How you just lost $20 without even hearing about it
A PROPOSAL to remove GST from electricity rates - which could slash as much as $200 from an annual energy bill - has been voted down.
The private bill was rejected despite fears Australians could die in the upcoming summer season due to "crippling" costs.
Liberal Democrat senator David Leyonhjelm argued that despite water being GST-free because it is considered an "essential service", energy is not given the same consideration.
Senator Leyonhjelm, who put forward a private bill, has been campaigning for the government to right a wrong and help ease the pain of household bills for average Australians.
He said households have been crippled by soaring electricity costs over the past decade, with bills rising about eight per cent each year.
In the last quarter alone, power bills rose by a whopping 20 per cent.
According to the Australian, the proposal would have cut Australian power bills by nine per cent on average.
But his bill was voted down by Labor.
"We will never know just how many deaths this winter can be attributed to unaffordable electricity but the number would be substantial," Senator Leyonhjelm said, adding a stark warning that more deaths would occur this summer if something wasn't done to fix the problem.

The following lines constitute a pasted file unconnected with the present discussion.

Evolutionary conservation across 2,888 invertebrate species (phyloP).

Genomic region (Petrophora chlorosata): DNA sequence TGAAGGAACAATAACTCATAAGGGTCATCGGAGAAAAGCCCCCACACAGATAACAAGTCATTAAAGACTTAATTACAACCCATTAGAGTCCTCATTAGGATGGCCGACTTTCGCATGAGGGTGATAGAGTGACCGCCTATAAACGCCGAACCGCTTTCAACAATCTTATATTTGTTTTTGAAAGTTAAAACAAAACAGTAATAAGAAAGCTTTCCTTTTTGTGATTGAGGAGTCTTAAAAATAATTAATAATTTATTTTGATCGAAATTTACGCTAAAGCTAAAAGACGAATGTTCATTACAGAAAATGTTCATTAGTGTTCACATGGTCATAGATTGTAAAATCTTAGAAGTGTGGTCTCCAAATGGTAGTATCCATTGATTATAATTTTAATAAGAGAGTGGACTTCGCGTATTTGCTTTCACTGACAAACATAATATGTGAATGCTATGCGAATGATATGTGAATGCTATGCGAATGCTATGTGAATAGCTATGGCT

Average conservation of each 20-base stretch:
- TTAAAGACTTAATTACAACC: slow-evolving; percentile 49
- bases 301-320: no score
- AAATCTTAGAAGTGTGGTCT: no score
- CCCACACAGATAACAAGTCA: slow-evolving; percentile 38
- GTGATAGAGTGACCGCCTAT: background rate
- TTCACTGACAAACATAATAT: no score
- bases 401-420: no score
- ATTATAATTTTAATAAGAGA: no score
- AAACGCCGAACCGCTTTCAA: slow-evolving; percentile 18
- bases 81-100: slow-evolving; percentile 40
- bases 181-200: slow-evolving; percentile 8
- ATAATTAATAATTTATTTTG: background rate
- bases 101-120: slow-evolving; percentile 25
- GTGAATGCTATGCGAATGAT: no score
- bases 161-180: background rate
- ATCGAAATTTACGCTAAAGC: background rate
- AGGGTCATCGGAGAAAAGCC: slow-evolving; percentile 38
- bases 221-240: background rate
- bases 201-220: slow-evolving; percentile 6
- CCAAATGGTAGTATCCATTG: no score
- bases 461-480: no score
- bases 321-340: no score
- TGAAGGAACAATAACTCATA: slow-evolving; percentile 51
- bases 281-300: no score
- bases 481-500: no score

"Thousands of households will go without cooling this summer and more deaths will be the result.
"I challenge those who feel morally superior when they cheer for policies that make electricity more expensive to acknowledge these deaths. I challenge them to acknowledge their role in these deaths."
Treasurer Scott Morrison refused to back the bill saying the $2 billion cost to each state was too high.
"I have no doubt they would be running around saying now we've got to shut hospital beds or schools or the rest of it because you've ripped $2 billion a year out of the GST," Mr Morrison told ABC radio.
"Creating a tax merry-go-round like that where it's ... given away on one hand and taken back on another, I think it's a bit of smoke and mirrors."
He said NSW and Victoria would be the worst hit financially, losing $500 million each, but these costs would be recovered thanks to their multimillion-dollar surpluses. Western Australia would lose $80 million, while South Australia, Tasmania and Queensland would lose $1 billion between them.
Yet an investigation by the Parliamentary Budget Office found that Senator Leyonhjelm's proposal would in fact raise government revenue by "$600 million over the next four years because the foregone GST meant Canberra wouldn't have to pay the states as much", according to AAP.
South Australia now has the most expensive electricity in the world, three times more expensive than the US and 50 per cent higher than the UK.